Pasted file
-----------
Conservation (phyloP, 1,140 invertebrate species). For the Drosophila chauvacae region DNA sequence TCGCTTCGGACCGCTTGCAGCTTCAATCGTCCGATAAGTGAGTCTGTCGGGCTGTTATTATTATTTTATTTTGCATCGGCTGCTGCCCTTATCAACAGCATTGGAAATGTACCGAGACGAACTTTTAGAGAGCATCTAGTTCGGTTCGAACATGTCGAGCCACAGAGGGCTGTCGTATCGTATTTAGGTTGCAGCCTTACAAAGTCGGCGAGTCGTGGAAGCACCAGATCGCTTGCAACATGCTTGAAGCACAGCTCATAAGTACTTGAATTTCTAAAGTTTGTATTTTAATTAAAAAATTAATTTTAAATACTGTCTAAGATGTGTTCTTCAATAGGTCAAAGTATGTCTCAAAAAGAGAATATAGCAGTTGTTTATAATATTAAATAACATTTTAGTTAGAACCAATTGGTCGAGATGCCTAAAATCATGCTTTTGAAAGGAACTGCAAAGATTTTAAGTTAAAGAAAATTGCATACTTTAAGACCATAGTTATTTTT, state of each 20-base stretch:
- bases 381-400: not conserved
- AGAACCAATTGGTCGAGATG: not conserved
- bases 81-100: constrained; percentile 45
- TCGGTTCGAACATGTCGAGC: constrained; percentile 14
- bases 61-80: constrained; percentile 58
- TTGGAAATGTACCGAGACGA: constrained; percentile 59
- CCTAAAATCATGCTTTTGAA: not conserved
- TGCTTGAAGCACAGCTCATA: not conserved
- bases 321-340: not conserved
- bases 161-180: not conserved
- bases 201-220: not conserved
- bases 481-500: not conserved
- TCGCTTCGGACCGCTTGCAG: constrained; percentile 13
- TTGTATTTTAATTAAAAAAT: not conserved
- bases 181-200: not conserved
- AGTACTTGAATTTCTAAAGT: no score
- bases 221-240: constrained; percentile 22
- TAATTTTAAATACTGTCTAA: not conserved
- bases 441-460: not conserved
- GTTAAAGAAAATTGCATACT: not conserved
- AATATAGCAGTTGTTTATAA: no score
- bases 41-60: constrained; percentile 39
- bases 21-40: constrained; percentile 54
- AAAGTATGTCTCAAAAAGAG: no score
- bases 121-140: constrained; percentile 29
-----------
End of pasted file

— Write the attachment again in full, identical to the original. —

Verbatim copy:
Conservation (phyloP, 1,140 invertebrate species). For the Drosophila chauvacae region DNA sequence TCGCTTCGGACCGCTTGCAGCTTCAATCGTCCGATAAGTGAGTCTGTCGGGCTGTTATTATTATTTTATTTTGCATCGGCTGCTGCCCTTATCAACAGCATTGGAAATGTACCGAGACGAACTTTTAGAGAGCATCTAGTTCGGTTCGAACATGTCGAGCCACAGAGGGCTGTCGTATCGTATTTAGGTTGCAGCCTTACAAAGTCGGCGAGTCGTGGAAGCACCAGATCGCTTGCAACATGCTTGAAGCACAGCTCATAAGTACTTGAATTTCTAAAGTTTGTATTTTAATTAAAAAATTAATTTTAAATACTGTCTAAGATGTGTTCTTCAATAGGTCAAAGTATGTCTCAAAAAGAGAATATAGCAGTTGTTTATAATATTAAATAACATTTTAGTTAGAACCAATTGGTCGAGATGCCTAAAATCATGCTTTTGAAAGGAACTGCAAAGATTTTAAGTTAAAGAAAATTGCATACTTTAAGACCATAGTTATTTTT, state of each 20-base stretch:
- bases 381-400: not conserved
- AGAACCAATTGGTCGAGATG: not conserved
- bases 81-100: constrained; percentile 45
- TCGGTTCGAACATGTCGAGC: constrained; percentile 14
- bases 61-80: constrained; percentile 58
- TTGGAAATGTACCGAGACGA: constrained; percentile 59
- CCTAAAATCATGCTTTTGAA: not conserved
- TGCTTGAAGCACAGCTCATA: not conserved
- bases 321-340: not conserved
- bases 161-180: not conserved
- bases 201-220: not conserved
- bases 481-500: not conserved
- TCGCTTCGGACCGCTTGCAG: constrained; percentile 13
- TTGTATTTTAATTAAAAAAT: not conserved
- bases 181-200: not conserved
- AGTACTTGAATTTCTAAAGT: no score
- bases 221-240: constrained; percentile 22
- TAATTTTAAATACTGTCTAA: not conserved
- bases 441-460: not conserved
- GTTAAAGAAAATTGCATACT: not conserved
- AATATAGCAGTTGTTTATAA: no score
- bases 41-60: constrained; percentile 39
- bases 21-40: constrained; percentile 54
- AAAGTATGTCTCAAAAAGAG: no score
- bases 121-140: constrained; percentile 29